One of the greatest problems in drawing seated or reclining figures is foreshortening— representing the human figure or one of its parts in perspective. The art of foreshortening consists of representing the human body from points of view at which its dimensions are diminished by perspective. But foreshortening is not the same as ordinary perspective—there is no need for vanishing points or any of the methods employed in linear perspective.
To render a foreshortened figure, it is necessary to know the figure's proportions, as we have seen. Having the proportions at hand makes it easier to interpret the diminished proportions produced by foreshortening without making mistakes or distorting the figure. But it is as important to pay attention to what we see when we study a pose—and loyally render all of its peculiarities—for the result to appear realistic.
To approach a drawing of a foreshortened figure, we must make a greater effort to adapt the different proportions of the figure on the page, because the different parts of the body are altered considerably by perspective—an arm or a leg that seems to advance toward us, a hand or a foot in which the fingers or toes are perpendicular to our line of sight. Knowing this, the artist has a new factor to consider when choosing the pose best suited to her intentions.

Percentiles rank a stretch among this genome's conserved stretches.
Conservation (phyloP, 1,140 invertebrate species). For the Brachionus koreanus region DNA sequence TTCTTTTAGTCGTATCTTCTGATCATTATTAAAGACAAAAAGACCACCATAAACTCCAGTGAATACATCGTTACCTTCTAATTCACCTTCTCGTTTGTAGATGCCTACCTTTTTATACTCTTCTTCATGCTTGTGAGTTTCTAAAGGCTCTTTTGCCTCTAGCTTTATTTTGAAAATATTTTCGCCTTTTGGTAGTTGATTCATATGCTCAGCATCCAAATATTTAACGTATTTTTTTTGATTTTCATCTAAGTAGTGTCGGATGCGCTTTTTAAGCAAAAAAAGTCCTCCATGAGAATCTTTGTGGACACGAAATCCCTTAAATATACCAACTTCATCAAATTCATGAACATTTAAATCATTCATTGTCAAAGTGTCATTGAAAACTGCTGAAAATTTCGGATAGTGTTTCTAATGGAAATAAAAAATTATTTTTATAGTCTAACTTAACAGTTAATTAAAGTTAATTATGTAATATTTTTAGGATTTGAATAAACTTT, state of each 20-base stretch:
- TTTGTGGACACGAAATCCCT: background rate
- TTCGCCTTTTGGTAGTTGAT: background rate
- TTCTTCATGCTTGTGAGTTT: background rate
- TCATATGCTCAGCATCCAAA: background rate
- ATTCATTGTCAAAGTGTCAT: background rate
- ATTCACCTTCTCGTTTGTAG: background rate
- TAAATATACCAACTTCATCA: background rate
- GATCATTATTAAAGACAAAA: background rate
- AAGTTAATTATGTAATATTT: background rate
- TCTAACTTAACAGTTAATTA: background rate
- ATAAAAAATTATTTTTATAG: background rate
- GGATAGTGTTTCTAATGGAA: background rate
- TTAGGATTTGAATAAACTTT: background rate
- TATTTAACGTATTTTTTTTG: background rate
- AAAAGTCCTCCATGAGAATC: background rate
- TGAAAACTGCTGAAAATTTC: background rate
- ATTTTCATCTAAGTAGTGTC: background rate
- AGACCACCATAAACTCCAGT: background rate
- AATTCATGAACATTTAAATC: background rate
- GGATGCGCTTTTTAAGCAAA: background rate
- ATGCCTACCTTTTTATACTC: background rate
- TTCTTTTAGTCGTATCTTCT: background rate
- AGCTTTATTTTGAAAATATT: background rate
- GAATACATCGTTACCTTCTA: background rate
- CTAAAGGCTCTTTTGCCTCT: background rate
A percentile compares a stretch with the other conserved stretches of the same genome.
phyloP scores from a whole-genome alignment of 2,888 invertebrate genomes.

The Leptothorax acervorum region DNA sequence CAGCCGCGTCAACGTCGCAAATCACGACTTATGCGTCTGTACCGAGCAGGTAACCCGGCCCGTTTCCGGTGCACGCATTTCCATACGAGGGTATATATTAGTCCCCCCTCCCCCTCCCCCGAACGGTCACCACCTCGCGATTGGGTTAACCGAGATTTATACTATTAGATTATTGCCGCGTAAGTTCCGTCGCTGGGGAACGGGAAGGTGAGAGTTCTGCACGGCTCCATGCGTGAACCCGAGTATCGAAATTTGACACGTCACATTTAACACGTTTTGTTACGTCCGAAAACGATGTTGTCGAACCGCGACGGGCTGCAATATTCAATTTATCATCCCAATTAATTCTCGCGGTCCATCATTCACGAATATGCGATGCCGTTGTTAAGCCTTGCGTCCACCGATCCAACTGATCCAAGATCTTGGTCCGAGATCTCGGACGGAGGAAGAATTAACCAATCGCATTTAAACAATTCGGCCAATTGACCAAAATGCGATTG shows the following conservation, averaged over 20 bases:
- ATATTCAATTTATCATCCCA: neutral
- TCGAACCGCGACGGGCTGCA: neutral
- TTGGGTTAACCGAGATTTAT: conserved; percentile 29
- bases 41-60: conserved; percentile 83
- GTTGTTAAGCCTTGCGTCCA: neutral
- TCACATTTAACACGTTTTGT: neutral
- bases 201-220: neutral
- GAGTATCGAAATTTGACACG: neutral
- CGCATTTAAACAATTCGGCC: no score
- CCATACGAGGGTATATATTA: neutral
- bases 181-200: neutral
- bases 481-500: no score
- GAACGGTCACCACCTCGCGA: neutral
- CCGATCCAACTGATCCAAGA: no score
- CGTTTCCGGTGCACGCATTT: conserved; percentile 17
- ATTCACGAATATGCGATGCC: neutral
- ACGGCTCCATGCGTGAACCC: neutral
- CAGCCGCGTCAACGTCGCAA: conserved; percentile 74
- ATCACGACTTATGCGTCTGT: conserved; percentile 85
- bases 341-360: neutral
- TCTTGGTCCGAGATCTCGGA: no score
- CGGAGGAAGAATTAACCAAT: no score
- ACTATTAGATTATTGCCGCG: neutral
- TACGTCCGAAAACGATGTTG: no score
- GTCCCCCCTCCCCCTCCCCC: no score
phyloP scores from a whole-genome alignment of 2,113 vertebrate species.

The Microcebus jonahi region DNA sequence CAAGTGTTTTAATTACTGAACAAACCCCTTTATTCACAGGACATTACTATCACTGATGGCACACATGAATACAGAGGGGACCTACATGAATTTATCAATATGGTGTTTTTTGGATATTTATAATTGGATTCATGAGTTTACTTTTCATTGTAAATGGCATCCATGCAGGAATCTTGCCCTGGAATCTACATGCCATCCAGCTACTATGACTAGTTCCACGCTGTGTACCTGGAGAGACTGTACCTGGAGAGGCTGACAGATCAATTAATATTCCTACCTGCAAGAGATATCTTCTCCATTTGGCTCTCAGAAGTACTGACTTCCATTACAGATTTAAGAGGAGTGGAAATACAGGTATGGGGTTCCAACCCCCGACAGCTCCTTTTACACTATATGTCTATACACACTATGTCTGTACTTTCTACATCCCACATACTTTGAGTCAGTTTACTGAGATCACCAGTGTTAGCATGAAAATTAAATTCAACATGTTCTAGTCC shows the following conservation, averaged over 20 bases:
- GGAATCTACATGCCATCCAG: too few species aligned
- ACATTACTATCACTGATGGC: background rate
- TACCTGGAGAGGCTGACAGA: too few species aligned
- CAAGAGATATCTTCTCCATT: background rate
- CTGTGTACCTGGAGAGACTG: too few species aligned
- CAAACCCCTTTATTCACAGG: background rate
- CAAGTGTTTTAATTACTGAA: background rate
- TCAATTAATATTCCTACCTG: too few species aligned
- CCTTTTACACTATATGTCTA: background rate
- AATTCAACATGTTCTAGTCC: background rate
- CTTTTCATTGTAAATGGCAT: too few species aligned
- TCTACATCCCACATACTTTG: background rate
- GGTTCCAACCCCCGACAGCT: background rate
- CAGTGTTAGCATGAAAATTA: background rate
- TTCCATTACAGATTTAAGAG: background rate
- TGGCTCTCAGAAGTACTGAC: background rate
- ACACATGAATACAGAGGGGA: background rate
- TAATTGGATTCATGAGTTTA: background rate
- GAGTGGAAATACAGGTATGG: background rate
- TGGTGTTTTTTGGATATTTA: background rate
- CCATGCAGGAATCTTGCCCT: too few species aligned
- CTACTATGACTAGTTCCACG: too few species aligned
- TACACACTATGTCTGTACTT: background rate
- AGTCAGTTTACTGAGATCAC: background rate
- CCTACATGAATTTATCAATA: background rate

Once the preliminary sketch is done, we can erase the structural lines and shade in the figure (B).
The projection of the box in perspective tells us how we must adjust the proportions to the disposition of the figure. In this way; the part of the drawing closest to the foreground always ends up falsely enlarged in relation to the more distant parts of the body (C).
A common technique for drawing the foreshortened figure is to give greater definition to the foreground and leave the middle- or background sketchier and uncolored. Compare the treatment of the feet in this drawing to the others (D).
If we have problems drawing a foreshortened reclining figure, the best thing to do is enclose the figure in a box drawn in perspective. The box acts as a guide for reducing the size of the limbs through the effect of perspective (A).
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